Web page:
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Topic Review (Newest First)

  • 11-04-2009, 10:33 AM
    Rashad is Jesus. Rampage is the devil!

    I liked Rampage for his easy-going jokester personality as well as his fighting style. But he is no longer the same person since America fell in love with him... and he fell in love with himself.

    He comes off as a douche and a bully. Sorry bro, that wasn't just editing. Rampage thinks he can do whatever he wants... because well he did. He rampaged and got away with it. Humped some reporter got away with it. And well makes douchey comments and gets away with it. Hey there, I smiled so you can't get mad at me for what I just said to you. No really. It was funny. C'monnnn.
  • 11-04-2009, 08:26 AM
    When you have a great coach such as Greg Jackson, than yeah, pretty much.

    I still don't like Rashad. He comes off to me as a fake. A fraud. The things he does looks to me that he's doing all for TV, and it's audience. I can almost bet the farm that he's a total prick off-screen. Rampage on the otherhand, keeps it real, regardless if it's on-screen or off. Then again, their 'acts' could be all scripted. Who knows.
  • 11-04-2009, 03:23 AM
    pantomime horse
    This may sound crazy, but I think this is the worst season yet of this show. Rampage 'retired' because he cannot take the mental abuse some dish out to him.

    It's too bad. Rampage is too entertaining to go out like that. He's no coach, but he's a hell of a fighter. Hope he finds his way back.

    Oh, and Rashad represents himself well on the show. I'm no fan, but he clearly understands the value of coach/fighter relationships.
  • 10-16-2009, 07:43 PM
    Great fighter, horrible coach.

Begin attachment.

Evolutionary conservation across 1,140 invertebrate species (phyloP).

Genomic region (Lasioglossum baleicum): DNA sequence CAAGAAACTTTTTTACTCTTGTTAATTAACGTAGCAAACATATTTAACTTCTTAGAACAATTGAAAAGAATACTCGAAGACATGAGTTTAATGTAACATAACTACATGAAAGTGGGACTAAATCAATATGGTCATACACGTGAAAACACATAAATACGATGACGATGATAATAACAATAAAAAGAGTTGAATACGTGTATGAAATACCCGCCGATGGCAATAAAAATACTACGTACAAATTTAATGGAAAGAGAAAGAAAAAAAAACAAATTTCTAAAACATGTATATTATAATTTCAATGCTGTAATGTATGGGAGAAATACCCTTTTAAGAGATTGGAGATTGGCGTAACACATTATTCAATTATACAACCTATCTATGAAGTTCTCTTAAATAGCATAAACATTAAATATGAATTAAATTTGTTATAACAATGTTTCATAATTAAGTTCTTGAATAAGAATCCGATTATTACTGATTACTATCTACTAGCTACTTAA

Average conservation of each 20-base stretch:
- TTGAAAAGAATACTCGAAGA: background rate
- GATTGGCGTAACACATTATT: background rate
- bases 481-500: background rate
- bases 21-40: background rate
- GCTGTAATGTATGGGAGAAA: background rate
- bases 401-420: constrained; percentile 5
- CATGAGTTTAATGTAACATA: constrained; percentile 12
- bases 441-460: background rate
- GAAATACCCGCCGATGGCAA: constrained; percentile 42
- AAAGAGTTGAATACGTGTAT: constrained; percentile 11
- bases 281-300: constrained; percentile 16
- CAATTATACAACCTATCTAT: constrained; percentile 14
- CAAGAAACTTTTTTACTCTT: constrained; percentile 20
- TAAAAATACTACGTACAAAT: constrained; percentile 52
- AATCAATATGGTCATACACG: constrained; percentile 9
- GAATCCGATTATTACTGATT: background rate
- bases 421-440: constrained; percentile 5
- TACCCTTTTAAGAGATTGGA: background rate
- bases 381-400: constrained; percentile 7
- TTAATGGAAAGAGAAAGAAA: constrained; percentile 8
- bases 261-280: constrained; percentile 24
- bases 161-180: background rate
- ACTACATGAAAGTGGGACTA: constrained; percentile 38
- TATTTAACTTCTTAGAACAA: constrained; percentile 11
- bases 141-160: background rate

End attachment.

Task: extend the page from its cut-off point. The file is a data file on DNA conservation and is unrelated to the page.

I really earned a lot of respect for Rashad for looking out for Rampage's fighters when Rampage showed zero concern for their well being after the fights. Kinda lost some respect for Rampage too.
  • 10-16-2009, 12:24 AM
    Rampage knowes he isn't a coach, but that doesn't mean he can't bring one in. If he does let them coach. If I want to teach my boy BJJ I'll go get a BJJ coach and not try it myself. Page doesn't have to be a great coach just bring one in and let them. No wonder he's had all the trouble he has in his life.
  • 10-13-2009, 07:24 PM
    so true. I love Rampage but he shouldn't be coaching anybody for anything! He is worse than useless in the coaching dept. He is is a detriment to his fighters. They are actually destined to do worse in a fight. Heck I'll go as far as saying, if Rampage left right now Team Rampage would win the rest of the fights!

    That said, I still pick Rampage over the "overratted..dancing fool" Rashad. Rashad can flap his gums all day saying "Rampage is afraid to fight me" all he wants.
  • 10-10-2009, 10:25 AM
    Nade Dodger
    Great read, made me chuckle!
  • 10-08-2009, 08:46 PM

    I Pity the Fool!! - Rampage's Guide to Coaching

    Quinton "Rampage" Jackson's Guide to Coaching | Bleacher Report

    Going into Season 10 of The Ultimate Fighter, anyone who had been following the UFC for the last few years knew that having former light heavyweight champion Quinton "Rampage" Jackson as one of the coaches would make for good television.

    One of the most charismatic fighters around, "Rampage" is a goldmine for solid soundbytes and comedic moments, while pairing him with heated rival "Suga" Rashad Evans was sure to produce more than enough heated head-to-head gum-bumping opportunities.

    However, this isn't The Rampage Jackson Show; this is The Ultimate Fighter and Jackson is one of the coaches, not a character on Spike's first attempt at a sitcom. After Wednesday's fourth episode, all that can be said is, "I pity the fool that has to be coached by Rampage! I pity the fool! I do!"